September 1 2015 Latest news:
Jon Vale, West Suffolk reporter
Wednesday, August 6, 2014
St Edmundsbury Borough Council is facing renewed calls to consider selling at least part of its £7.3million “family silver” as it faces up to yet more budget cuts.
The council’s collection of fine art, clocks and civic regalia adds up to the seven-figure sum, according to its recently published annual accounts.
St Edmundsbury has to save £1.5m this year and has launched a public consultation over savings ideas, which includes potentially shutting the bus station information centre in Bury St Edmunds.
However, selling even part of St Edmundsbury’s extensive collection was not listed as an option.
The council says that some of the collection cannot be sold on, that certain profits cannot be spent on running services and that “selling off the family silver doesn’t solve anything”.
Bury Society chairman Karen Hurden also said there would be “outcry” should some of the collection, which has been accrued over hundreds of years, be flogged for financial gain.
“It goes without saying how valuable they are for the borough,” she added.
“They are the heritage of the town – once they’re gone, they’re gone. The Bury Society sees no good reason for selling them.
“I think it would be a grave shame if they were sold off for financial reasons – in fact, I think there would be an outcry.”
Mrs Hurden added she did wish more of the council’s assets were on display, with the majority of them being kept in storage
Independent borough councillor David Nettleton said: “If people say we don’t mind if basic services are cut if we keep the pictures, that’s fine.
“But why don’t we ask the people? We’re looking for financial savings, you have to work out the value of keeping these things rather than sending them off somewhere to put them on display.”
Around 90% of the collection’s value comes from the Gershom Parkington Collection and the Cullum Collection.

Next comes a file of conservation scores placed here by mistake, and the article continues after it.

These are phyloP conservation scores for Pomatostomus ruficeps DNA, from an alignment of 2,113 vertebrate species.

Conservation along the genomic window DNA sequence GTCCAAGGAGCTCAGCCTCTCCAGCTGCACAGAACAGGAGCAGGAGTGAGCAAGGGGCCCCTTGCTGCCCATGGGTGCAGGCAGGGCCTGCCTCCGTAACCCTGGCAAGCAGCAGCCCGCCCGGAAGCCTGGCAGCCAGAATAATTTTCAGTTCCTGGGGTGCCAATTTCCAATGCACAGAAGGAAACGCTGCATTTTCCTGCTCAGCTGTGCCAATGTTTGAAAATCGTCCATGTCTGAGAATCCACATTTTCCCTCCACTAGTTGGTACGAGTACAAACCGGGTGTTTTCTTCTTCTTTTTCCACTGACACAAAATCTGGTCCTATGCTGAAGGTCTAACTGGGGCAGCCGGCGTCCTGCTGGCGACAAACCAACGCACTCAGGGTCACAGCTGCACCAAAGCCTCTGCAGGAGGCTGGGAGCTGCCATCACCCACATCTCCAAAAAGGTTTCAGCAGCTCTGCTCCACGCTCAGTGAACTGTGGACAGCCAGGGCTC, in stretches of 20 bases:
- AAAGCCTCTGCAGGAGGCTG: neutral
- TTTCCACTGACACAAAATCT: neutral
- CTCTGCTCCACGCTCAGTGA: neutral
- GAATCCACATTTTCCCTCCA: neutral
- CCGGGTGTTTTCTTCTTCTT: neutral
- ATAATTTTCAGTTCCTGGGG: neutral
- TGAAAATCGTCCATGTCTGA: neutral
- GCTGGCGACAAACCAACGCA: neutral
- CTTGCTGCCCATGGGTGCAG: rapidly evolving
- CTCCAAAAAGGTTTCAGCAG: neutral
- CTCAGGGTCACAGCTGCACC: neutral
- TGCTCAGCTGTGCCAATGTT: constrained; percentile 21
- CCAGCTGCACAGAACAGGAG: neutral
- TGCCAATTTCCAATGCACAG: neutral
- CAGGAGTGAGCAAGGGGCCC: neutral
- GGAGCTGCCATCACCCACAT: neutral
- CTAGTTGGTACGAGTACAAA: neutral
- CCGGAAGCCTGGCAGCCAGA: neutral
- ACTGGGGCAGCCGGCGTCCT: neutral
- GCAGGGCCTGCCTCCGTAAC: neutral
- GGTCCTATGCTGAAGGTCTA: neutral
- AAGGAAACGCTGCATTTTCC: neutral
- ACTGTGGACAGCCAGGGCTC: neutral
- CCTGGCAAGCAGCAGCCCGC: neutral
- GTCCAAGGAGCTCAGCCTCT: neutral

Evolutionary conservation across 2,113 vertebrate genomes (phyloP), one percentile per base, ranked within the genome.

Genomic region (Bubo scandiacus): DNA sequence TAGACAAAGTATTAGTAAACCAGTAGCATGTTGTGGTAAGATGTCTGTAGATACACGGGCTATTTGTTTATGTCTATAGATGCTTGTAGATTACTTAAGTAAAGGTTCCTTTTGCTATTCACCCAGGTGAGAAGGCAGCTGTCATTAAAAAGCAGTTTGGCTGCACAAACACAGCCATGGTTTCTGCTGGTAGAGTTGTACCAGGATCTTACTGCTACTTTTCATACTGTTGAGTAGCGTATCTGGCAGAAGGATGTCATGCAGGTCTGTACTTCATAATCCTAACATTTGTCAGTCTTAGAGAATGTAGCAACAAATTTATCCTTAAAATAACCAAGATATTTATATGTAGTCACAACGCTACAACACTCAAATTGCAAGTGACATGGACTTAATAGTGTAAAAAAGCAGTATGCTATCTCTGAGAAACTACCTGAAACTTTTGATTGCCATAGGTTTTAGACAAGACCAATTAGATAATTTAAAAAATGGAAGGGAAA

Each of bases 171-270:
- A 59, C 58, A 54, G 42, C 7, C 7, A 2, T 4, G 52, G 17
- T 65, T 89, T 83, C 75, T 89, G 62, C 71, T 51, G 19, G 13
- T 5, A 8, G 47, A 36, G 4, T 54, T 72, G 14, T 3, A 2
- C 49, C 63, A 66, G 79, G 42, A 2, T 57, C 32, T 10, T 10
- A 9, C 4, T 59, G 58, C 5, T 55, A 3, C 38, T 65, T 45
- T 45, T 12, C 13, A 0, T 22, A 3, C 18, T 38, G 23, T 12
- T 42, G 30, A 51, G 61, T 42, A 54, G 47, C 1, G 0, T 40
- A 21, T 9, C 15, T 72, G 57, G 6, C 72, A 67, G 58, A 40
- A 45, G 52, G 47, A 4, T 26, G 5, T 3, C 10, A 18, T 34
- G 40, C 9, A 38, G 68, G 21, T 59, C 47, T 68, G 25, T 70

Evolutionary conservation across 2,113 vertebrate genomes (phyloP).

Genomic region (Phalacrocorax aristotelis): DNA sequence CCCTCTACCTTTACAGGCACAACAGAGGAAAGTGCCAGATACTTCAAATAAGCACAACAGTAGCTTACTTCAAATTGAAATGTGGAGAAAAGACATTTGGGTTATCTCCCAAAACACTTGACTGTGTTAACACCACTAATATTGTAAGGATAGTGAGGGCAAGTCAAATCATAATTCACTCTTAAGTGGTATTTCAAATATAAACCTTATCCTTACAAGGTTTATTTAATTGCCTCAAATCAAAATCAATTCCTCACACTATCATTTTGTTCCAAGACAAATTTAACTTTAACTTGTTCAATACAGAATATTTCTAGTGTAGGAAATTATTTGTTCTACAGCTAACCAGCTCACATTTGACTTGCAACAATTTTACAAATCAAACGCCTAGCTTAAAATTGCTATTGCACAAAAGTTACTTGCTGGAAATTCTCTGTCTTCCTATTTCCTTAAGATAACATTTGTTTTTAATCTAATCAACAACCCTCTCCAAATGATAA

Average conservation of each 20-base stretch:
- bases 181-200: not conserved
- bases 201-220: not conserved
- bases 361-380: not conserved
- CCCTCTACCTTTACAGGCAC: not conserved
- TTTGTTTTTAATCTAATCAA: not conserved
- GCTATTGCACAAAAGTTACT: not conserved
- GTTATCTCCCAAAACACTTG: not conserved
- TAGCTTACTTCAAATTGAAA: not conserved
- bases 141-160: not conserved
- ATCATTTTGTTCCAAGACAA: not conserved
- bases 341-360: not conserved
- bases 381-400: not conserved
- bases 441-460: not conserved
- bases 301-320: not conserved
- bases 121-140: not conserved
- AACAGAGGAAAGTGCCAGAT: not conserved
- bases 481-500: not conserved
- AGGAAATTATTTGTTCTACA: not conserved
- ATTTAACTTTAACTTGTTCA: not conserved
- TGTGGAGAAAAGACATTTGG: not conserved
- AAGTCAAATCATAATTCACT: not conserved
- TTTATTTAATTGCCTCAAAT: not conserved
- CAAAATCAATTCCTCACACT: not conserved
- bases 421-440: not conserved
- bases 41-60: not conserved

The Gershom Parkington Collection – of which around 30% is displayed at any one time – is an internationally recognised assortment of clocks and watches given to the borough by John Gershom-Parkington, who was killed during the Second World War.
Among its other assets is a single painting by James Tissot, worth £1.8m.
Sarah Stamp, the council’s cabinet member for heritage, said: “It is important to remember that these items – whether a valuable painting, piece of ceremonial silver or simply a stuffed owl or ancient bicycle – are part of our borough’s heritage and we would all be poorer, not just in financial terms, if we got rid of them.
“This isn’t (TV show) Cash in the Attic – we have a duty to our past and our future generations to preserve who we, in St Edmundsbury, are and what we value.
“Selling off the family silver doesn’t solve anything because we need year-on-year savings – not one-off pots of money.”
The borough’s civic regalia – items used in ceremonies such as maces, swords and chains of office – is worth £533,000, while its collection of items worth less than £5,000 adds up to £665,000.
Haverhill borough councillor Maureen Byrne said: “That £1.5m (in savings) is going to affect residents. Instead of communities and residents having to suffer these major cutbacks, if there’s stuff that can be sold, it should be sold.
“We need to have an honest and open debate about it and I’m pretty sure there must be treasures, artefacts, whatever it is, that would help us over a period of having to pull our reins in.”
The council says it does not have enough space to display everything in its collection, but items are rotated at places such as Moyse’s Hall and available to view by appointment.
Selling off the more expensive items could also lead to a fall in visitors to the borough’s museums and the loss of grant money from bodies such as the Arts Council, says St Edmundsbury.
The council is facing a 47% cut in Government funding and has to save £3.4m by 2018.